St. Peter’s Choir is in Residence!
by Jay Newlin
Every member of St. Peter’s Choir will remember Monday, August 7, 2017 for the rest of their life. While it was a whirlwind, we had a wonderful first day as the Choir-In-Residence at St. Paul’s Cathedral, London.
We started with a guided tour of the cathedral. Even though worship has been occurring in this location for 1,400+ years, the current edifice replaced a medieval cathedral which was destroyed during the Great Fire of London in 1666. Sir Christopher Wren, mathematician, astronomer, and engineer, was the principal architect of this building (and of more than 50 other churches in London!). It is an architectural wonder: from its dome (which actually is two domes [inner and outer] separated by a conical structure which bears the weight of the outer dome) to the floating staircase of the Dean’s Entrance. Hundreds, perhaps thousands, of visitors stop in each day to admire its beauty and grandeur.
St. Paul’s isn’t just a magnificent building; it’s also an active place of prayer and worship. An intercessory prayer is said hourly, gently interrupting the flow of the tours. Services such as Matins (in the morning) and Evensong are more formal times of worship. Since it’s the Cathedral of London, St. Paul’s hosts weddings (Prince Charles and Princess Diana) and some state funerals (Nelson, Wellington, and Churchill). When we sing Evensong every afternoon, we’re continuing the rich tradition of worship in this space.
The 1.5-hour tour gave us way too many insights into the building, its history, and some of its “operations” to share in a simple post. Be sure to ask us about some of the other details we learned when you see us back home.
After grabbing lunch, the choir gathered outside the crypt entrance and entered as a group. We all now have badges (stickers) to identify us as the “Visiting Choir” and to grant us access as “temporary staff” of the cathedral. We were met and ushered to the beautiful Choir Room (in the crypt of the cathedral) which will be our base of operations for the rest of the week. Since St. Peter’s is in the process of building a new parish house with a new choir room, some of us are taking notes of features that we especially like.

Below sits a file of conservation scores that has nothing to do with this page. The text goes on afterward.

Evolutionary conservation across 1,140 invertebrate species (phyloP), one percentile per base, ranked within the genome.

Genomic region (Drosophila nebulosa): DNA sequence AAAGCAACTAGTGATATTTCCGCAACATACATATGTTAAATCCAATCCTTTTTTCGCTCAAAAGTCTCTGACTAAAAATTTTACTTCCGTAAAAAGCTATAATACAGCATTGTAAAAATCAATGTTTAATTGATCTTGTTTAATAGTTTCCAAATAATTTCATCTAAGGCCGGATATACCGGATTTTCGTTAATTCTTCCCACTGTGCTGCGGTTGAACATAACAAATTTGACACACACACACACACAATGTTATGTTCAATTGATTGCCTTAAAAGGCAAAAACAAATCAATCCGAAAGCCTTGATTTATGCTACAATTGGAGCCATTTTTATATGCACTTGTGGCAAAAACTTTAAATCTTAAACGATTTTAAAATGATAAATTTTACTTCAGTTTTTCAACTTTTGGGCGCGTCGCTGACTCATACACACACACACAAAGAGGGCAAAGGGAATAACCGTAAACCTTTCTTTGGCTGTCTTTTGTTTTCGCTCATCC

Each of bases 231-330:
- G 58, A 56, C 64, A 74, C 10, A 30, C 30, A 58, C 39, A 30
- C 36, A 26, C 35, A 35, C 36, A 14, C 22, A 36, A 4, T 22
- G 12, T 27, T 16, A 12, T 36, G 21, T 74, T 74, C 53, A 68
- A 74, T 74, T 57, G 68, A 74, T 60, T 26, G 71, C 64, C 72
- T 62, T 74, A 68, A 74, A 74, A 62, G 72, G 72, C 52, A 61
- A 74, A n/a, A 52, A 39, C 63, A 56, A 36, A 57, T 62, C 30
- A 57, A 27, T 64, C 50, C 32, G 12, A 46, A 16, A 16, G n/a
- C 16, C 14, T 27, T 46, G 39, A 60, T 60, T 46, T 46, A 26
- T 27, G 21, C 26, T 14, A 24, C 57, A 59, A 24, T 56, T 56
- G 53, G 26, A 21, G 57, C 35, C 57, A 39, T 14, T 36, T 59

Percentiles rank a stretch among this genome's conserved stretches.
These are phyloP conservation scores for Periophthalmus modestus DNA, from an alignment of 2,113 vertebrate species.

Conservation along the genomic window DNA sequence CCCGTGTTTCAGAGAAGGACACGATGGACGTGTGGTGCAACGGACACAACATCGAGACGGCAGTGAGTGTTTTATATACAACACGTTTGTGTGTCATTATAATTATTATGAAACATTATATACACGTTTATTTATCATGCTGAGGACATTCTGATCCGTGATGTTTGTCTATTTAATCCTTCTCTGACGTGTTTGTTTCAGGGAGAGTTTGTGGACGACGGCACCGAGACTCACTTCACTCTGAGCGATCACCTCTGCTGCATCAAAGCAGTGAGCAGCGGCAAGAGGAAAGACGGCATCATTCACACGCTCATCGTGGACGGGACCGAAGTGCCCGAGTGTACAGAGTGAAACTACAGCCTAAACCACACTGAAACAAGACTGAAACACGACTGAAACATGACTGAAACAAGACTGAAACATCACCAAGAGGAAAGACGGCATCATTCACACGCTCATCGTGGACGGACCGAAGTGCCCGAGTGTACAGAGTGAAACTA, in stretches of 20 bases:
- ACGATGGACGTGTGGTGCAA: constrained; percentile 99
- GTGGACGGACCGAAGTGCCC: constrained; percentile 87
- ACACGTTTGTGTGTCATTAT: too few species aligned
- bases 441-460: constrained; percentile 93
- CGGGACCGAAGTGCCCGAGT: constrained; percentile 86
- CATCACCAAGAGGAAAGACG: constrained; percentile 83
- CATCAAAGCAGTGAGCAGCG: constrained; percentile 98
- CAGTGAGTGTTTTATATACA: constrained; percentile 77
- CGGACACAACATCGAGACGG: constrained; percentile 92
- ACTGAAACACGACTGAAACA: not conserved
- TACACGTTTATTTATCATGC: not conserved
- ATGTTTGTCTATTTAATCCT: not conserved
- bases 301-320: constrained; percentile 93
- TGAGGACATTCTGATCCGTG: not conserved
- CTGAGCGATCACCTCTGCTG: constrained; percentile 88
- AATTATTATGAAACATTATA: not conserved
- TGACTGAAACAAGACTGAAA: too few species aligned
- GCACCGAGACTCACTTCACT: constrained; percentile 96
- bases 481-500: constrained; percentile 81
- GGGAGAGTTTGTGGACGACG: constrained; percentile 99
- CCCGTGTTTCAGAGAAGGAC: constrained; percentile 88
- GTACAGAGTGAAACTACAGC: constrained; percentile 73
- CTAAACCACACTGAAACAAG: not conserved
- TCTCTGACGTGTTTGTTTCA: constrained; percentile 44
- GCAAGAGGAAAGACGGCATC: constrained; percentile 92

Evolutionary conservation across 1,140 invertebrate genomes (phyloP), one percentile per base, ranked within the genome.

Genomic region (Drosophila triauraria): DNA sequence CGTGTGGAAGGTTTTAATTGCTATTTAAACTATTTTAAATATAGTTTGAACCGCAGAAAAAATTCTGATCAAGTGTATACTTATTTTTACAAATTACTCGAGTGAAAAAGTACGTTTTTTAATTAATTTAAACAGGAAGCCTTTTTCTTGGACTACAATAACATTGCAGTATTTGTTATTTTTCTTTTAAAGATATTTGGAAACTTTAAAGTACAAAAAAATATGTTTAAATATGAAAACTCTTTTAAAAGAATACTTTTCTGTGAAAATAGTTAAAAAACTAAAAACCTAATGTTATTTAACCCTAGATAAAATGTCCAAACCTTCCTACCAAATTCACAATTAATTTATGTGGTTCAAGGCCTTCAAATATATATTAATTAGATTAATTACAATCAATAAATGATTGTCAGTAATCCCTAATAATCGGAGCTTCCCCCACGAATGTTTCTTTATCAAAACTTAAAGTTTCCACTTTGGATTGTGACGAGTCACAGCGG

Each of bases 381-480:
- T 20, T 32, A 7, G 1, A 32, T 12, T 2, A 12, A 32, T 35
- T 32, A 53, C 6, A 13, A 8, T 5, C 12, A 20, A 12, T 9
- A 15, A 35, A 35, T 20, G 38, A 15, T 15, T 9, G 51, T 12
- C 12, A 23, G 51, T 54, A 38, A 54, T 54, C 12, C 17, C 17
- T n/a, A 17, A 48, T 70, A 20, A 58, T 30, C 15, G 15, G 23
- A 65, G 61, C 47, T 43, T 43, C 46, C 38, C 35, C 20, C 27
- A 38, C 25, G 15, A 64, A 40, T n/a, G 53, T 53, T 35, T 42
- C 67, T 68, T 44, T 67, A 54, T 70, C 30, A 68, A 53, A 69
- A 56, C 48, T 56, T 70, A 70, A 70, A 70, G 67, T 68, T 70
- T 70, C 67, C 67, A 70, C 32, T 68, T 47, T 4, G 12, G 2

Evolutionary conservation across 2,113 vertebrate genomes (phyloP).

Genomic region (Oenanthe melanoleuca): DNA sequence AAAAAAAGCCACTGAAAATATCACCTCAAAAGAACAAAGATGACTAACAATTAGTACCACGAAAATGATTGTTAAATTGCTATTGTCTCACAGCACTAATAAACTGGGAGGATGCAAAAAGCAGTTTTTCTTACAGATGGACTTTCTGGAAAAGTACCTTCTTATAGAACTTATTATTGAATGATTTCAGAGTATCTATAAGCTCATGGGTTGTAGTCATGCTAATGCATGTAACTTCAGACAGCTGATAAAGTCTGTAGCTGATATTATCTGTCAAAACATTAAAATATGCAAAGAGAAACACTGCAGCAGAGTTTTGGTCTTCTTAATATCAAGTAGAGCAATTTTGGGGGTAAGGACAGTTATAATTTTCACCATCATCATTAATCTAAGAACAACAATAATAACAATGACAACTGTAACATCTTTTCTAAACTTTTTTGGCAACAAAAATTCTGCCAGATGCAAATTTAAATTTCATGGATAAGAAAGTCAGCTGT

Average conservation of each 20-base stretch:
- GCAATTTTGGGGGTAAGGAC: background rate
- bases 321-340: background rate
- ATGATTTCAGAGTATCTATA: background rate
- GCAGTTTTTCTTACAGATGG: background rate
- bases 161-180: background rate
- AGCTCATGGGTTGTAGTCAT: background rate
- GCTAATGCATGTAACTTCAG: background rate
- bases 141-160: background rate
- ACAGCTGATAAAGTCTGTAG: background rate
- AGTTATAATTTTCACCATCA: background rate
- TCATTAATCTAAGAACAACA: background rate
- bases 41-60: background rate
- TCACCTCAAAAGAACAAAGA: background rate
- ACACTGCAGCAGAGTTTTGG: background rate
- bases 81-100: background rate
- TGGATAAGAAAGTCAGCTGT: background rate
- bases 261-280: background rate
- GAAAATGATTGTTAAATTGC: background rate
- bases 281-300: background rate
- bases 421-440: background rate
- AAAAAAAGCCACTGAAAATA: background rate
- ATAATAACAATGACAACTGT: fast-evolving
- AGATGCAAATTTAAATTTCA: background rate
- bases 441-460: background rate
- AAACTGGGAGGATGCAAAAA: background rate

The afternoon “rushed by” as we warmed up and rehearsed in the crypt. Choir members, vestments, and music all made the trek from Philadelphia to London without any glitches or anything missing (a minor miracle for so many details to work out)!
Before we knew it, the time had come to move from the crypt to the Floor of the Cathedral to rehearse in our “new” space: the Quire. The first musical sounds that we made reminded us of the challenges – and wonder – of singing in this space. Because it’s constructed of so much limestone and is so cavernous, the nave has an echo that can last for 7-10 seconds! It was quickly obvious that Dr. Roland took that into account when determining our repertoire, and the sounds that we produced during rehearsal literally stopped some tourists in their tracks: they sat down and enjoyed listening to our rehearsal.
St. Paul’s is very exacting and intentional about every movement and action during worship, so two of the Virgers rehearsed our entrances and exits, our bows, and all the movements required during Evensong.
Before we could think about it, the time had come to gather in the Dean’s Aisle for the Vestry Prayer and for our first Evensong to begin. While nerves are normal for all performers, Dr. Roland has been so carefully preparing us for this trip and leading us in rehearsing this music that any true nervousness or anxiety wasn’t there. Instead, we settled into our typical mindset of preparedness for worship – if perhaps a bit excited because of WHERE we were worshiping.
Our preparation and rehearsal “paid off:” From the Cantoris side of the Quire, many of us could see that the Dean was definitely wrapped up in the music and prayers. We could all feel that the service was moving along quite beautifully. And suddenly…we had finished! Only 34 minutes for our first Evensong!
We exited the cathedral through a maze of passageways of the crypt and an adjoining underground garage, coming up to applauding Groupies! They told us how wonderful we sounded in that space and how moving the service was. Claire’s mum, Sadie, even told us that we “sounded like an English choir,” which is high praise from someone born and raised in England! We have set a high bar to achieve each day this week…
Remember that we sing Evensong at 5 PM London time, which is Noon in Philadelphia. Check out the first blog entry for an Order for Noonday Prayer. If you’d like to pray along with us, here’s what’s coming up:
Tuesday, August 8
- Psalms 97 and 98 [http://bible.oremus.org/?ql=369178500]
- Magnificat and Nunc Dimittis by Herbert Sumsion
- Anthem, “King of Glory, King of Piece” by T. Frederick H. Candlyn
Wednesday, August 9
- Psalm 102:15-28 [http://bible.oremus.org/?ql=369178751]
- Magnificat and Nunc Dimittis by Vernon Williams
- Anthem, “The King of Love My Shepherd Is” by Edward C. Bairstow
August 13, 2017
August 13, 2017